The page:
Barak, the highest-decorated soldier in Israeli history, was replaced by Shelly Yachimovich, a political neophyte with no security experience, often a necessity for Israeli electoral success. Unlike its European namesakes, Labor has failed to connect with working-class Israelis, many of whom are Russian or Mizrahi, due to the predominance of hawkish positions in these demographic groups vis-à-vis the Palestinians.

Starting from a low point, Labor is oddly well-placed to spin a lacklustre result as a positive gain. Buoyed by widespread societal dissatisfaction at the high cost of living, Labor strategists hope to broaden the party’s appeal by focusing on socio-economic issues, rather than the flaccid peace process: Yachimovich has successfully recruited the leaders of the cross-party social protest movement.  With Kadima faltering, opinion polls suggest Labor will supplant them as the official opposition.

Netanyahu’s government finally fell due to the unwillingness of his coalition to agree to a wide-ranging budget of austerity measures. When the cuts bite, Labor is banking upon the vindication of their social-democratic platform: if they under-perform electorally, expect them to play ‘the long game’ and sit out the next government in opposition.

This is the first of a two part series. You can read the second part here.

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 Photo credit: dmitrysumin

refugees israel

Israeli State Sponsored Xenophobia

The unjust treatment of both illegal immigrants and Arabs stems from the same racist values which are so pervasive in Israel’s public institutions.

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[dropcap]O[/dropcap]ne of the most difficult questions for any policy maker today is how to deal with illegal immigration. This is especially a problem for countries whose economy is relatively decent and who border or are close to countries where the basic institutions needed to look after the needs of the population are dysfunctional or nonexistent.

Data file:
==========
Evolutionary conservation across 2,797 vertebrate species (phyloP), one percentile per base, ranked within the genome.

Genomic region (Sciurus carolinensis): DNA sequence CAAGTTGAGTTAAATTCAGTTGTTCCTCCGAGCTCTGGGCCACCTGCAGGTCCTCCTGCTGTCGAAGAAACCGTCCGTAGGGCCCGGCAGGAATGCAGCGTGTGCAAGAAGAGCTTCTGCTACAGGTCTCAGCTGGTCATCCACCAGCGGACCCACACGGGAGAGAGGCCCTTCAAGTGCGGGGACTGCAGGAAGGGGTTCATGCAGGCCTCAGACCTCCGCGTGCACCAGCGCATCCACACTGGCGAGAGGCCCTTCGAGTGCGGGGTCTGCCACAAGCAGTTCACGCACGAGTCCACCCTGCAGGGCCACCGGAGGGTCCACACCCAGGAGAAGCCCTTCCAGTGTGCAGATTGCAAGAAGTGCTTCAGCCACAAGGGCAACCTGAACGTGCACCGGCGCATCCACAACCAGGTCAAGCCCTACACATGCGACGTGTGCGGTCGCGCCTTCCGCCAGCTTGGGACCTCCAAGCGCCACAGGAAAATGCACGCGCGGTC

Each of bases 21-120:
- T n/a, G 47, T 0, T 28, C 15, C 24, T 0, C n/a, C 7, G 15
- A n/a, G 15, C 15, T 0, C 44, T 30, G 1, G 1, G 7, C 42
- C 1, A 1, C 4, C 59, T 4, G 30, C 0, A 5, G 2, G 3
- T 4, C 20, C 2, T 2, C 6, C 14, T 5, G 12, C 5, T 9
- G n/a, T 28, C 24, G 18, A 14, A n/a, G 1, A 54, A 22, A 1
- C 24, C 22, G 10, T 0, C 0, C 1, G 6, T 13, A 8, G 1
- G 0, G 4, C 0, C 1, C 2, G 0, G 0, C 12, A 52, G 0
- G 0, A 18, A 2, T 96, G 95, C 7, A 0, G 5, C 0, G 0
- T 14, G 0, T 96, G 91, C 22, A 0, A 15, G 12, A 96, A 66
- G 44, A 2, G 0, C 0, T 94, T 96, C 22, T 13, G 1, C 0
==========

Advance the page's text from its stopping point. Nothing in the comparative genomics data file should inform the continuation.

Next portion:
One of the governments having to deal with this issue is Israel. Nearby Eritrea and Sudan have been inefficient towards their citizens for as long as one can remember and Sudan in particular has seen and is still seeing prolonged periods of violence. In the past few years Eritreans and Sudanese have been seeking refuge in close-by countries such as Egypt and Israel.

The Israeli government, led by Prime Minister Benjamin Netanyahu, has recorded an influx of 60,000 refugees with 2,000 to 3,000 more every month. For a country with a population of 7.6 million it is a high number indeed. Many of these immigrants end up living in neighborhoods in south Tel Aviv. This has caused rising bitterness among locals who accuse the immigrants of all sorts of “dirty” deeds.

Slowly but steadily, and also due to the recent case of three Eritrean immigrants being accused of sexual assaulting a 19 year old girl, this bitterness has metamorphosed into hatred which has been manifested through a variety of attacks against the immigrant community. The incidents include the throwing of molotovs against a building housing immigrants, verbal abuse against Hotline for Migrant Workers, an aid organization, and, most importantly, an anti-immigrant protest which ended with the demonstrators attacking random immigrants on the street.

Such reactions on behalf of the local population, however heinous, are not irrational bouts. On the contrary, they have a logic of their own, that is, they are the result of specific circumstances. In Israel, these circumstances take the form of political and social institutions imbued with racist and xenophobic values.

In other words, what we are witnessing right now in Israel is the logical outcome of the racist ideology pervasive in its public institutions. The central principle of this ideology is that Israel is and has to remain a Jewish state and it needs to preserve its “Jewish character” by whatever means possible. This ideology can be observed by looking firstly at the statements made by top ranking politicians and secondly at the decisions taken by the political establishment as a whole.